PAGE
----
Hattie Caraway, the first woman elected to the U.S. Senate, faced a familiar struggle with gender politics
The first woman elected to the United States Senate is not a household name. That woman, Hattie Wyatt Caraway of Arkansas, kept a very low profile. She is not considered a political trailblazer. Indeed, she voted with the rest of the Southern delegation against the Anti-Lynching Bill of 1934, intended to make lynching a federal crime. But though her name has become a historical footnote, Caraway, who was born in the shadow of post-Civil War Reconstruction and died at the dawn of the atomic age, offers a fascinating study in the challenges facing women in American politics.
Caraway won a special election to the Senate in 1931 after the death of her husband, Democratic Senator Thaddeus Caraway. This was not without precedent for a politician’s widow, because the move allowed the “real candidates”—the men—time to prepare their campaigns. But Caraway, at age 54, shocked the powers-that-be by announcing her plans to run in the 1932 general election.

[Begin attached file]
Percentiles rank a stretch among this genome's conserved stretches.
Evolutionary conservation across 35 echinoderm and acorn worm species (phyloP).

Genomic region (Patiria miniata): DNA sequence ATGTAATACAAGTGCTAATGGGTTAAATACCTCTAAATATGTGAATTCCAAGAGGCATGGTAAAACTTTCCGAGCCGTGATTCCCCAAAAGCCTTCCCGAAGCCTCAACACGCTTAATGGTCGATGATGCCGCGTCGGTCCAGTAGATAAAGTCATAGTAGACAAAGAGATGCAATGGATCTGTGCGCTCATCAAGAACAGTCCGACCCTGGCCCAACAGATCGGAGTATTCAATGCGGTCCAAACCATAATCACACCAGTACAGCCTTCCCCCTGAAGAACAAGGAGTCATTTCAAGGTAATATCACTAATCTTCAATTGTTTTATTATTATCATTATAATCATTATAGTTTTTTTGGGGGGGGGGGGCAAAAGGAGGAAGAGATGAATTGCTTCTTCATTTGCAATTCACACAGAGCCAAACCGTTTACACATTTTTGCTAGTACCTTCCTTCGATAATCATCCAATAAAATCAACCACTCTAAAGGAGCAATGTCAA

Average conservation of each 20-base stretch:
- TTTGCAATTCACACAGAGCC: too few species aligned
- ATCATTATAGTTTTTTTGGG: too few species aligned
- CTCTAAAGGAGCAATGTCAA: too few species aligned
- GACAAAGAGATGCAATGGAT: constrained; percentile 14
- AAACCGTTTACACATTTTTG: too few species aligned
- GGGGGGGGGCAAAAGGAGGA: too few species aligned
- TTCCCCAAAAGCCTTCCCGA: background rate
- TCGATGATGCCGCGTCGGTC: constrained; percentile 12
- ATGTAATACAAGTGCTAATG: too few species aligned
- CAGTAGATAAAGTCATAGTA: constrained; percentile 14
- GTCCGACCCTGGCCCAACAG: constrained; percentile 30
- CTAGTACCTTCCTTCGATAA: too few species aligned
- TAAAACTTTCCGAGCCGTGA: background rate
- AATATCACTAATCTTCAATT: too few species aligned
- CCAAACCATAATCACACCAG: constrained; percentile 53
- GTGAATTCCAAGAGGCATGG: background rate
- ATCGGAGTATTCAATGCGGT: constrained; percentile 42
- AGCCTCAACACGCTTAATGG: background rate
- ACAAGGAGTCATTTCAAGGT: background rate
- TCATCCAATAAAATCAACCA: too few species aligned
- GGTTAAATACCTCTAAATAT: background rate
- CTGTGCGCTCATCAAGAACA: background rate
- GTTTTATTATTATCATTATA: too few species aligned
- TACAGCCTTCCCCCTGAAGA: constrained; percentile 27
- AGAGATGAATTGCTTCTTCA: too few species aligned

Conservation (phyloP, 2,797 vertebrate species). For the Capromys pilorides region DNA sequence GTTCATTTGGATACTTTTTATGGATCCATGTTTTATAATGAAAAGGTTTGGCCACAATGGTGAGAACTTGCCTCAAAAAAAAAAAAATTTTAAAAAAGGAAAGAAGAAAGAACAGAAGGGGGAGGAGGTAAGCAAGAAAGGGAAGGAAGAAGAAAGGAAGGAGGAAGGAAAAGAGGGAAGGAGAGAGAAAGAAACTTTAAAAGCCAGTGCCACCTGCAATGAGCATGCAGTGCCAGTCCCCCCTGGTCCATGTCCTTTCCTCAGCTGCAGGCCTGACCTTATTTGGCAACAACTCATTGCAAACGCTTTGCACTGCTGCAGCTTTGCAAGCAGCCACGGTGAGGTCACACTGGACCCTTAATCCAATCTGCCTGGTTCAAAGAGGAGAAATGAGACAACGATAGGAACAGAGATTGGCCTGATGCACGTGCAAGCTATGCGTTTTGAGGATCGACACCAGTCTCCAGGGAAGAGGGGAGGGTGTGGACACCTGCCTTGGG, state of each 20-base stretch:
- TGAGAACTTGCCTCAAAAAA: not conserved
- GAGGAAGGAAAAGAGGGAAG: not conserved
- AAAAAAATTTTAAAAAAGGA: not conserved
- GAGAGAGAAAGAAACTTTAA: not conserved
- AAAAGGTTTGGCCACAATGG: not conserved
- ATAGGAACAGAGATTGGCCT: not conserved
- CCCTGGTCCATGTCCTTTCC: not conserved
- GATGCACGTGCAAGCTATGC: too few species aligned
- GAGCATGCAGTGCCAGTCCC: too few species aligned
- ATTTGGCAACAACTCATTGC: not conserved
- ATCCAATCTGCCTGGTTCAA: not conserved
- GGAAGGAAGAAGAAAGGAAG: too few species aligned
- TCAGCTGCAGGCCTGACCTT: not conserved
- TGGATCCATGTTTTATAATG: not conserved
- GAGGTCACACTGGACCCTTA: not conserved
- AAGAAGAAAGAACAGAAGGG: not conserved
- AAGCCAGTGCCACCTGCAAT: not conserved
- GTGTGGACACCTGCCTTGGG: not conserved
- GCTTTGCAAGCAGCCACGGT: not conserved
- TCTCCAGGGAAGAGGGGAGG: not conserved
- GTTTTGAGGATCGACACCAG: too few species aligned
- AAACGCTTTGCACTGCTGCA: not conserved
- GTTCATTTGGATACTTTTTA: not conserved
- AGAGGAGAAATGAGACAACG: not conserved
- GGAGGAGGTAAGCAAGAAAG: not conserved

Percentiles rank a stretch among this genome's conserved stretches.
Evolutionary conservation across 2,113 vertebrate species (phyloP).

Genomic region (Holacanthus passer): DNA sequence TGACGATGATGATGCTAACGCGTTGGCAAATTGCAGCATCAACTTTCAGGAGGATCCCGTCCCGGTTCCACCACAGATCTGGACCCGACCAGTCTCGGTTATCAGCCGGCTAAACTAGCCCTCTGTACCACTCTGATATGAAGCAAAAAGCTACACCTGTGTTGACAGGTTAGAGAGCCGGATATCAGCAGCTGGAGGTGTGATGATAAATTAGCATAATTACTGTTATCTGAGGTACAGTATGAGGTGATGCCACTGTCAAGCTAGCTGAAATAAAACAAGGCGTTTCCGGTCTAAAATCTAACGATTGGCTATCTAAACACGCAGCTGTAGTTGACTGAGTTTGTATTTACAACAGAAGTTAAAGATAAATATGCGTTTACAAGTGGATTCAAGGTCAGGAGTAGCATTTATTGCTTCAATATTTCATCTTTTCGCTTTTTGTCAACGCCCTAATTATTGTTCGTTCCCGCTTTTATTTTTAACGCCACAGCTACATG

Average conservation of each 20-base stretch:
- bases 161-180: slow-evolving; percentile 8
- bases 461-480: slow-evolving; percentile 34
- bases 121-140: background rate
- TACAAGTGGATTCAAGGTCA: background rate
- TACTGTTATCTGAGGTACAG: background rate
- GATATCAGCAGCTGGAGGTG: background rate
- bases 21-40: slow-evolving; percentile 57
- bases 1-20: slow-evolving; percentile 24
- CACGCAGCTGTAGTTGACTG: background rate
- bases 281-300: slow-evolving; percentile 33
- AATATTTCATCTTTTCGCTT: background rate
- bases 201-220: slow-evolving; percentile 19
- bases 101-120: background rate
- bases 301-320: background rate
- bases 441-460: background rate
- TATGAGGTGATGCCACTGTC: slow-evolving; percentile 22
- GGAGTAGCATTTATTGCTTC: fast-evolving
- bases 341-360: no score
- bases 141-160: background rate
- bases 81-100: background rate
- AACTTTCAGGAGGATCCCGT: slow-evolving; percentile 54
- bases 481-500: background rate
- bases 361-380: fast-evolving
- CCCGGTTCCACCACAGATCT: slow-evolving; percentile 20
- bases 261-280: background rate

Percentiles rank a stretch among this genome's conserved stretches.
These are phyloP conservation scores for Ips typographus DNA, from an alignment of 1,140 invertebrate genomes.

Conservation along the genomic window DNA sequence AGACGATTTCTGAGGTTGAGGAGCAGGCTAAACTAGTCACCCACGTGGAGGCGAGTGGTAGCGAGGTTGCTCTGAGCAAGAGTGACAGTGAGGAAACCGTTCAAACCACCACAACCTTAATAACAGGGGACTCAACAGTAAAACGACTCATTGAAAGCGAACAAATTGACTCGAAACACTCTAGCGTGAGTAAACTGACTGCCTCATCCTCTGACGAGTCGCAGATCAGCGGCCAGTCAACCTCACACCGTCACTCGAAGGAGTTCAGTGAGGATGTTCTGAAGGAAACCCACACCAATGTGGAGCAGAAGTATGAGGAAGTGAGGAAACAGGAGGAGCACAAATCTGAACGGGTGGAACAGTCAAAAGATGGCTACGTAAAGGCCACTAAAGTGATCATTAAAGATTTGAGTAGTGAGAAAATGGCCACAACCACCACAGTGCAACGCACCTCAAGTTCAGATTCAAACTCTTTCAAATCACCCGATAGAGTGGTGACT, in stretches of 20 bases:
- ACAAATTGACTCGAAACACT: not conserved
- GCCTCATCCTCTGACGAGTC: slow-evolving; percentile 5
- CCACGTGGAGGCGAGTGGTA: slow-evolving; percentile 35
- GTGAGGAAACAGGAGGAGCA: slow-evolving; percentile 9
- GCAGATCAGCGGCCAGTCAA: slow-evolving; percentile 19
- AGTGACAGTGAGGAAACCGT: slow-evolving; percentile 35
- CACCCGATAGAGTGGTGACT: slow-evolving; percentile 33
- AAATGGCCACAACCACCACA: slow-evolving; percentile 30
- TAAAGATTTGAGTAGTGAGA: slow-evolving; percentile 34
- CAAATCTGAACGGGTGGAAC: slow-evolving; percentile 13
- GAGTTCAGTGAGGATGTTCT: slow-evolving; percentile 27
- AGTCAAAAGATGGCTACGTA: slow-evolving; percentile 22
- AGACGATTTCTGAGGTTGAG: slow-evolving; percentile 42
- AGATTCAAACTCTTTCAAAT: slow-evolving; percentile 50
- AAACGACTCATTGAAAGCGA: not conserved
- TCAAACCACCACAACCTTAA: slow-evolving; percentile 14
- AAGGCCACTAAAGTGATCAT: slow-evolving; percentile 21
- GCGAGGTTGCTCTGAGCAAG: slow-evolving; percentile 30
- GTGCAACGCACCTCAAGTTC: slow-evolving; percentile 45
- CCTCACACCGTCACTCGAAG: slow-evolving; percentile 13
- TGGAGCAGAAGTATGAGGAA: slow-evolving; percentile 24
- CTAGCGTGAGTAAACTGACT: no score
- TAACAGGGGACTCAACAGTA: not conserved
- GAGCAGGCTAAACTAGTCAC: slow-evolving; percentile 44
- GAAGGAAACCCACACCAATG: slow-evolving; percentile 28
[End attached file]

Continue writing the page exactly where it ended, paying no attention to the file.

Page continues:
In making the decision to run for a full term in the Senate, she knew she was breaking new ground for women. Until Caraway’s election, only one other woman had even set foot in the Senate, the self-styled “World’s Most Exclusive Club;” in 1922, 87-year-old Rebecca Felton had been allowed to sit in the chamber for a day as reward for her political contributions in Georgia. Though the 19th Amendment guaranteeing American women the right to vote had been ratified, the idea that government was a man’s sphere had not changed much since abolitionist and women’s rights advocate Sarah Grimké visited the U.S. Supreme Court decades earlier in 1853. After Grimké was invited to sit in the Chief Justice’s chair, she stated that someday the seat might be occupied by a woman. In response “[t]he brethren laughed heartily,” she later recounted in a letter to a friend.
Click here to read the full article published by the Smithsonian Magazine on 2 January 2019.